UTA duo uncover rare poem written by slave

Posted Sunday, Feb. 24, 2013  comments  Print Reprints
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ARLINGTON -- Though born into slavery in New York in 1711, Jupiter Hammon attended school and learned to read and write just as his master's young children did.

Hammon, known as a devout Christian, used those gifts later in life to write essays and poems promoting the end of slavery about a century before the Civil War began. A slave his entire life, Hammon is considered the first African-American writer to be published in what is now the United States.

More than 200 years after his death, one of Hammon's most impassioned writings about the sins of slavery will be published for the first time after being discovered by a student and her professor from the University of Texas at Arlington.

"We have so few documents written by slaves. You don't get that perspective in history very often," said Cedrick May, an associate English professor at UT Arlington. "This is a very important contribution to the historical narrative to help us understand our cultural heritage from that perspective," Mays said.

The handwritten poem, An Essay on Slavery, was discovered by May and doctoral student Julie McCown last year at Yale University's Manuscripts and Archives library.

As part of a class assignment on archival research for May, McCown was looking for a copy of another of Hammon's works when she stumbled across the never-before-printed manuscript, she said.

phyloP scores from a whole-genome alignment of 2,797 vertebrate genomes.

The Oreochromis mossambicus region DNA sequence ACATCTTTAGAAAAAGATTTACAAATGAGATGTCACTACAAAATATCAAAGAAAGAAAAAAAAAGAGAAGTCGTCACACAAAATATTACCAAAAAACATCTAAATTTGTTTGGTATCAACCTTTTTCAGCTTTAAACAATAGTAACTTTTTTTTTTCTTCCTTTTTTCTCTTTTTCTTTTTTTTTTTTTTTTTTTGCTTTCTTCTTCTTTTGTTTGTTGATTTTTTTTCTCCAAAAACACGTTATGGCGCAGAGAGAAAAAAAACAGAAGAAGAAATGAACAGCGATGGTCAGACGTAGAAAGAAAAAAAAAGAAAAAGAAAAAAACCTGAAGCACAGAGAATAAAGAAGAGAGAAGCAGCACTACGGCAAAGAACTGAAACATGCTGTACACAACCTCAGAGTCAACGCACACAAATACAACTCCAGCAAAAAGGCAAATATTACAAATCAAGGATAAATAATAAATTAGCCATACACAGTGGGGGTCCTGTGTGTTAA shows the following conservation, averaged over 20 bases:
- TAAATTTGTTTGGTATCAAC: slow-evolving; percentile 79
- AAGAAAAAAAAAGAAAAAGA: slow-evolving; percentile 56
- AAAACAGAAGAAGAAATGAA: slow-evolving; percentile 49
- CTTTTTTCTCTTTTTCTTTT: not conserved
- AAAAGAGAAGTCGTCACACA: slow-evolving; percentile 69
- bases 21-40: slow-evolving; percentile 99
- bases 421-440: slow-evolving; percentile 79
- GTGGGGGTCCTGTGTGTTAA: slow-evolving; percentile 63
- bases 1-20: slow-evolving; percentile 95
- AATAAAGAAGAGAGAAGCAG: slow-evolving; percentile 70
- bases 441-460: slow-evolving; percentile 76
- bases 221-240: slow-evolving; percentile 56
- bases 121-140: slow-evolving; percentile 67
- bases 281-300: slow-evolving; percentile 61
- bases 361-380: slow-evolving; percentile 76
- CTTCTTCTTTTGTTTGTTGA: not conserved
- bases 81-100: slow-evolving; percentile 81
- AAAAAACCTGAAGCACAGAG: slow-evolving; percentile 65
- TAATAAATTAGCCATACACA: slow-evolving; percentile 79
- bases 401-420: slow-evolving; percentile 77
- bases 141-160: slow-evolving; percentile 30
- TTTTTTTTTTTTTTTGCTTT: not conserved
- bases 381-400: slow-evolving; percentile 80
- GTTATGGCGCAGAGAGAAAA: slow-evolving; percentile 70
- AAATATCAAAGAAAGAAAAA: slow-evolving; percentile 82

The poem, written in 1787, had been tucked away among 80 boxes of historical documents from the Lloyd and Hillhouse families, which Hammon had served, that had been donated to the New Haven, Conn., university archives years ago.

"Whoever cataloged this massive collection of papers, they didn't make anything out about it being a poem by Jupiter Hammon," McCown said. "The person archiving that collection didn't recognize its significance."

May said he initially believed that the writing might have been one of Hammon's known works, which include the 1786 writing titled "Address to the Negroes of the State of New York."

"When I saw the first two stanzas I thought this was a really great hoax or we were on to something that hadn't been seen before," May said.

The student and assistant professor then requested a high-resolution digital copy of the four-page, 25-stanza poem from Yale for further study.

After realizing what they had found, they spent a week visiting the archive library last year to search through boxes of documents for other works by the poet and essayist.

The poem is set to be printed in the June edition of the journal Early American Literature, which will also discuss McCown and May's research into its authenticity.

Hammon is known to have written three essays about abolition, and two of theM include a poem at the end "encapsulating the ideas of the essay," said May, who is writing a book on the poet. May said he believes that this poem, based on the date it was written, was intended to be included with Hammon's third published essay but may have been seen as too controversial to print at the time.

The poem includes the lines:

"Dark and dismal was the Day

when slavery began

All humble thoughts were put away

Then slaves were made by Man."

"In this poem, he is very explicitly saying slavery is a sin, that it was made by man and it's a bad thing," May said.

"I think his masters looked at the poem and thought it was too radical. Fortunately they didn't destroy it. They put it away, and it survived for us to see now."

Susan Schrock, 817-709-7578

Twitter: @susanschrock

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